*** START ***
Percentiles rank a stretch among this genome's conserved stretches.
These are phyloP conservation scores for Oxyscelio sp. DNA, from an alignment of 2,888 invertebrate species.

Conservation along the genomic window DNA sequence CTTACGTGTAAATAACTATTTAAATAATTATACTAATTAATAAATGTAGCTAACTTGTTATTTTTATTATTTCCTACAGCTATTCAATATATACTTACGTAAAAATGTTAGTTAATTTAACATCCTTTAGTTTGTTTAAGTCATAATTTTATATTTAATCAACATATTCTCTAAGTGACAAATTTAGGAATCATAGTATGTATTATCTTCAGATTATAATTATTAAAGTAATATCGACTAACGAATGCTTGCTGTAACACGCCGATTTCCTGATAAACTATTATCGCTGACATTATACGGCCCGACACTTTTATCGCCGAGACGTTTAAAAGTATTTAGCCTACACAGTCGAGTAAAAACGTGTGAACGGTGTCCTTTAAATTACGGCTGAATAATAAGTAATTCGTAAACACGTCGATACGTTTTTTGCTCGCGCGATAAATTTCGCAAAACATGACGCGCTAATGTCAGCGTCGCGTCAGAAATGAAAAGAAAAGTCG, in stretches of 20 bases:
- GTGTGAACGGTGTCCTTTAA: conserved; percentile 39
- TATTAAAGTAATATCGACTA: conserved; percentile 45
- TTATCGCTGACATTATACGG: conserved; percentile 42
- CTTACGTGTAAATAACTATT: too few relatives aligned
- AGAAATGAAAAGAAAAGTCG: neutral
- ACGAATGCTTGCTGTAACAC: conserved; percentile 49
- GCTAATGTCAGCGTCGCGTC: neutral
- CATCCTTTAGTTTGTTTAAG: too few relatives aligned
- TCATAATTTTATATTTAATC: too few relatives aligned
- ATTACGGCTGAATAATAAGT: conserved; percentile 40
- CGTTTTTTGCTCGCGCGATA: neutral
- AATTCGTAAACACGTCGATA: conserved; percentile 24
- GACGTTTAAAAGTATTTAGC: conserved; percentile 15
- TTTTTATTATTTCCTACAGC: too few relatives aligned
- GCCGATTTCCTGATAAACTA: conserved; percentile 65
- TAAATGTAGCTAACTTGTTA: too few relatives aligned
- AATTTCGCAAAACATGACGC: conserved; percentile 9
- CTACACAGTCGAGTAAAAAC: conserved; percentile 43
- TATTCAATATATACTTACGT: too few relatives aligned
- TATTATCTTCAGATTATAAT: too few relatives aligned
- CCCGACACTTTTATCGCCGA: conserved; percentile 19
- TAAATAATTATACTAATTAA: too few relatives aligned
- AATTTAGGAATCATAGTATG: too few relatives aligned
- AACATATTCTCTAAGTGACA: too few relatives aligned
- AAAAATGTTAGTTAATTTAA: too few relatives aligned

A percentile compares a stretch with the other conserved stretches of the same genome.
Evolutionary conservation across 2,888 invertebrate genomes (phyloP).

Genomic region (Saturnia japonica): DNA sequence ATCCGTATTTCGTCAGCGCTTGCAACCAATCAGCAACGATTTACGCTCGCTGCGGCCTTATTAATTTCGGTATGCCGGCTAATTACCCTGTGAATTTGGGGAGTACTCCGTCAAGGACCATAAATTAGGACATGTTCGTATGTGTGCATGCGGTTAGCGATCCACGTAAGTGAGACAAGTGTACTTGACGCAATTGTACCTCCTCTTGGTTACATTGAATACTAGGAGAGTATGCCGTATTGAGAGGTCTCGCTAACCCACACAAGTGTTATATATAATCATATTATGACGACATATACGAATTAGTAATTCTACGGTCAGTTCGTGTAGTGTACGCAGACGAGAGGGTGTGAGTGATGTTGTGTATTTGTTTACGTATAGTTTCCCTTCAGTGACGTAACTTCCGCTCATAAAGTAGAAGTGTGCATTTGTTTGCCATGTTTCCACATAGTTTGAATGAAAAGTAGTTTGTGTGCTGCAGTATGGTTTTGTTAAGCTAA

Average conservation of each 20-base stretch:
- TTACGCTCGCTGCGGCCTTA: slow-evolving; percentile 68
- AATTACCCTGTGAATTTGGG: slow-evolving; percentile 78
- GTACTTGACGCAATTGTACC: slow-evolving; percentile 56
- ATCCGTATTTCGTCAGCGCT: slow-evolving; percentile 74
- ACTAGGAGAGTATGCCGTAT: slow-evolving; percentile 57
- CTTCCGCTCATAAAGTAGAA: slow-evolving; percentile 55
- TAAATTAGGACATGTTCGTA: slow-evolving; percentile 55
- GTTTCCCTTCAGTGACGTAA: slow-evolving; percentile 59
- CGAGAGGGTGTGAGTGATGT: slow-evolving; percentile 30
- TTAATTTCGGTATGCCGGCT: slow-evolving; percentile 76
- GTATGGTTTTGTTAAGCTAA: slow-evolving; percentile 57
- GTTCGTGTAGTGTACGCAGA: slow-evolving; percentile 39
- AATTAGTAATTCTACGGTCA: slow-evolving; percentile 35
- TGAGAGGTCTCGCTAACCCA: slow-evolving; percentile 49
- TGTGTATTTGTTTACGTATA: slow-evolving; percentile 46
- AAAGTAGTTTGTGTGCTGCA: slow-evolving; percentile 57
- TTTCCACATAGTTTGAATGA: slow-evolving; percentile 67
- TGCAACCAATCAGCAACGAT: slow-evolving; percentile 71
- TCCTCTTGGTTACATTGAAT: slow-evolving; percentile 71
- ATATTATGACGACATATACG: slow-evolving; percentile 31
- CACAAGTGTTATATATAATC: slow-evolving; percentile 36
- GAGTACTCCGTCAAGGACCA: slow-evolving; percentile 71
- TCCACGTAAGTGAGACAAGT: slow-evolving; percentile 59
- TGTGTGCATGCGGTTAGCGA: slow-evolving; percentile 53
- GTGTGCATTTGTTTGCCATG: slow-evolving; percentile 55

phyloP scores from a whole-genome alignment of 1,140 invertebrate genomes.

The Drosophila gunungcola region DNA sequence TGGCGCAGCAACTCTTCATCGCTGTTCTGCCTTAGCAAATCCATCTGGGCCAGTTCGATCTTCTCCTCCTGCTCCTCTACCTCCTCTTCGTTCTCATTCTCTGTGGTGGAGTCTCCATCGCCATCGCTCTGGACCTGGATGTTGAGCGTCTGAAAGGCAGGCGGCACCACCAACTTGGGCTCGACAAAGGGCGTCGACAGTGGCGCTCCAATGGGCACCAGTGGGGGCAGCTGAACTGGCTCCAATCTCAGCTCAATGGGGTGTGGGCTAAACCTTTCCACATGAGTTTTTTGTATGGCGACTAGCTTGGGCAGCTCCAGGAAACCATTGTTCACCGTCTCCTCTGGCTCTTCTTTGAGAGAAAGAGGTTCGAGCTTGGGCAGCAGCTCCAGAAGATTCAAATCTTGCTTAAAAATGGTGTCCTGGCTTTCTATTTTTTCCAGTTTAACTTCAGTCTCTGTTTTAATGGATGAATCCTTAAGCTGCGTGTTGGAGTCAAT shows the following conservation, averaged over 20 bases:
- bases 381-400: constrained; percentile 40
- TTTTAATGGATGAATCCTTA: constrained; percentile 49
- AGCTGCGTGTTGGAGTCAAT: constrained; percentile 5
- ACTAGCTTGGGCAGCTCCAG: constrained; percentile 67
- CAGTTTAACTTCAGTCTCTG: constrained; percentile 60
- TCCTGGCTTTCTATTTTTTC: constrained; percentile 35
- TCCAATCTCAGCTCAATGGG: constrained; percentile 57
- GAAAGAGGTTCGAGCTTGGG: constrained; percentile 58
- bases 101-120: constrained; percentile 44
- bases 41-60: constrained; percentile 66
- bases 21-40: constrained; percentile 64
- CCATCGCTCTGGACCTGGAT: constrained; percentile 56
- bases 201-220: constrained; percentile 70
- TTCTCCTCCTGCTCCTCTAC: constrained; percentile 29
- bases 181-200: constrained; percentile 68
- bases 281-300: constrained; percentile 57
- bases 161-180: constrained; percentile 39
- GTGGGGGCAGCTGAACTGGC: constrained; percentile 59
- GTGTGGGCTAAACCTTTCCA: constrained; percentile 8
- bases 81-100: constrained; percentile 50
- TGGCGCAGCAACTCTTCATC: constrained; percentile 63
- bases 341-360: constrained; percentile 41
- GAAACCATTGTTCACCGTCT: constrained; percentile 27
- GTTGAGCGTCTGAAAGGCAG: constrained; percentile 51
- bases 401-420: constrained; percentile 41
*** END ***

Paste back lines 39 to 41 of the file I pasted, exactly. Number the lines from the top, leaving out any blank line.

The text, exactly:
- TAAATTAGGACATGTTCGTA: slow-evolving; percentile 55
- GTTTCCCTTCAGTGACGTAA: slow-evolving; percentile 59
- CGAGAGGGTGTGAGTGATGT: slow-evolving; percentile 30